TV channels starved for a good story will jump on anything to stir up controversy. But must the rest of us fall for this? Must wise and measured voices condemn Sushma Swaraj in no uncertain terms for a “monumental mistake” and for breaking “every rule in the book” while intervening on behalf of Lalit Modi?
It is true that Swaraj intervened with the British government to ensure that Modi could be with his wife during her surgery in Portugal, but does a humanitarian measure that does not dilute the case against Modi really deserve such condemnation? The charge that she did not consult the finance ministry is at best flimsy. By the time an unofficial reference went through the labyrinthine recesses first of the ministry of external affairs and then of the ministry of finance, the intervention would have been unnecessary. The emergency would have passed without Modi being present, because emergencies do not wait for government procedures. And what could the finance ministry have told her that she did not already know? The case against Modi is sufficiently well known and the finance ministry and its agencies will not lose their chance to pursue it merely because he was allowed to go to Portugal.
Did she reverse P. Chidambaram’s stand that the Indian government did not want travel documents issued to him? That diktat referred to foreign jaunts. If Modi wanted to enjoy a quiet flutter at the tables of Cannes or soak up a bit of sun in the Riviera, such an intervention would have been most inappropriate. But Chidambaram did not tell his British counterpart that the Indian government would oppose the issue of travel documents to Modi even for a medical emergency.
In fact, this was not a policy matter at all. The policy decisions in this case are not that Modi should not be allowed to be with his wife during her surgery but that investigations against him must continue and must result in the filing of a chargesheet in a court of law, if there are sufficient grounds to do this. To this end, he should be available for questioning and must cooperate with the investigation. None of this has changed. If he is guilty of all he is charged with, the law must come down heavily on him. But before he is found guilty by due process of law, before even a chargesheet has been filed against him, can you condemn a humanitarian measure that has no effect on the legal process that will be followed? Convicted criminals serving sentences in prison are released on bail for extended periods on flimsier grounds.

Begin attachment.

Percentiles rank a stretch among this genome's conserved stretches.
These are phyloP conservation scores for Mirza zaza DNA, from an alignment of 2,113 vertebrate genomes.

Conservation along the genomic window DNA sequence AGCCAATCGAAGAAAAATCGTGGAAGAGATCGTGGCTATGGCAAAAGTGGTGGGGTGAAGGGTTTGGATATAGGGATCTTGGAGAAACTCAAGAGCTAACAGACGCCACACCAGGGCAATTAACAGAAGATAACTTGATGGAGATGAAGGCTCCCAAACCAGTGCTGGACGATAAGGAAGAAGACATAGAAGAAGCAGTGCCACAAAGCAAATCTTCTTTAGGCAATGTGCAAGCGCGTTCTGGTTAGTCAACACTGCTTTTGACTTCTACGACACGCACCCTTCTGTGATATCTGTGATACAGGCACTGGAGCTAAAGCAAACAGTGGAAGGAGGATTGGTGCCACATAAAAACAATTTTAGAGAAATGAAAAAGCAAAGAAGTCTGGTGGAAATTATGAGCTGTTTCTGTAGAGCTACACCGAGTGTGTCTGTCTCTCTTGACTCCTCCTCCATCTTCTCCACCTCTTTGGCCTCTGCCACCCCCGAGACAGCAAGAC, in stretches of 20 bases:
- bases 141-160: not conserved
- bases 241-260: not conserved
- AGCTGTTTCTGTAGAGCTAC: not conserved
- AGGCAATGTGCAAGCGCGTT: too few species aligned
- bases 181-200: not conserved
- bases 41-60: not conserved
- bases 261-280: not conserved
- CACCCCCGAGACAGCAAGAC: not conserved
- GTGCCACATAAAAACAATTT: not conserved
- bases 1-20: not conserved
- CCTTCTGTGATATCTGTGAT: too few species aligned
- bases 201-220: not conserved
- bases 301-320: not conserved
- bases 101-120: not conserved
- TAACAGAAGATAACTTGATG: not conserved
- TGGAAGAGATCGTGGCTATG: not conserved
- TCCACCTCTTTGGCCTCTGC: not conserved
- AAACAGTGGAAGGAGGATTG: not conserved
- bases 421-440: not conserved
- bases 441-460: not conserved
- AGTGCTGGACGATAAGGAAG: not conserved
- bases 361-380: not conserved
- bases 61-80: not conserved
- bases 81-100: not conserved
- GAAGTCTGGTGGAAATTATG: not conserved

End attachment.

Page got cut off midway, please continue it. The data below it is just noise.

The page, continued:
Another incredible argument made was that humanitarian gestures are okay but not if the person involved is wanted for questioning by Indian agencies. Do we really believe that the system must shut its face against every person who is wanted for questioning? How does that square with our avowed stand that each person is innocent until proved guilty and what does it say about our sense of fair play?
Two vital consequences will result from all this. The first is the political logjam that is being seen in Parliament. The other effect will hit us as citizens even harder. Policy paralysis, which at last seemed to be receding, will be back in full force. Every official will note the consequences of taking a bold decision and will, tortoise-like, duck into the shell of inactivity. The costs of being good and taking legitimate decisions will be just too high. TV channels have had their time in the sun but we will return to the bad old days when officialdom falls back on its oldest and safest weapon: just saying “no”.
The writer is a former secretary (shipping), government of India